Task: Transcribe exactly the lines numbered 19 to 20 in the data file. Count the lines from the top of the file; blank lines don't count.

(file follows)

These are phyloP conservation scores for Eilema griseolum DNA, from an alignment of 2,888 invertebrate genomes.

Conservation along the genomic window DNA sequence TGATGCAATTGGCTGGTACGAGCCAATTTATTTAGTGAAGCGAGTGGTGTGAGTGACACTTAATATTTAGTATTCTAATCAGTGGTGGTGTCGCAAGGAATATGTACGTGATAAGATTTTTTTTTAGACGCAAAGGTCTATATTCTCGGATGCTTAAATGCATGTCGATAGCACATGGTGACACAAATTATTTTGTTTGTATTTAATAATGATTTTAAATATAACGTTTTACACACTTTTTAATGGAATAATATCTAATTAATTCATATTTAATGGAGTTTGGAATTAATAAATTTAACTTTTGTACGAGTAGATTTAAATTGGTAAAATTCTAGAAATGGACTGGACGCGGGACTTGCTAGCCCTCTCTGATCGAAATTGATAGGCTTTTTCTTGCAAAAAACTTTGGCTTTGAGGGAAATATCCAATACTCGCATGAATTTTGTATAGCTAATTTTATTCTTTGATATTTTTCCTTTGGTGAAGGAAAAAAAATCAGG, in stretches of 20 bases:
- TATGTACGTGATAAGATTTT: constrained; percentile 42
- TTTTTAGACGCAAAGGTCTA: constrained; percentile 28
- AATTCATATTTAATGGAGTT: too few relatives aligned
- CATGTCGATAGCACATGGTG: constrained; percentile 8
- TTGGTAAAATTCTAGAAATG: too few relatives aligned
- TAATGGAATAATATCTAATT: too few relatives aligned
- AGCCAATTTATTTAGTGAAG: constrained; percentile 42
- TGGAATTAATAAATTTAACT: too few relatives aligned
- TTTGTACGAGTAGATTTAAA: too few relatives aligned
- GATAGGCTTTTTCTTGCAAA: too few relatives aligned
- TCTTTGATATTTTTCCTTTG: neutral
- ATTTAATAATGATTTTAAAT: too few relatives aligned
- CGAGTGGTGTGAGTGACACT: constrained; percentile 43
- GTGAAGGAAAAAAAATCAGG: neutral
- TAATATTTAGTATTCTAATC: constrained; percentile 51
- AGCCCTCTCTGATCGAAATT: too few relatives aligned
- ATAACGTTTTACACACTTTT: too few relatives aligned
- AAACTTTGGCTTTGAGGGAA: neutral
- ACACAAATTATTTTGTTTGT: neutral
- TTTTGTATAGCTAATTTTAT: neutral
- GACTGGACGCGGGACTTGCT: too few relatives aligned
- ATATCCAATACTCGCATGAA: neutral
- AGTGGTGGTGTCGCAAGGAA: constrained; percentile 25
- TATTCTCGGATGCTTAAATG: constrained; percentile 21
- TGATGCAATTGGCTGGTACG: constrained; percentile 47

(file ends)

- ATAACGTTTTACACACTTTT: too few relatives aligned
- AAACTTTGGCTTTGAGGGAA: neutral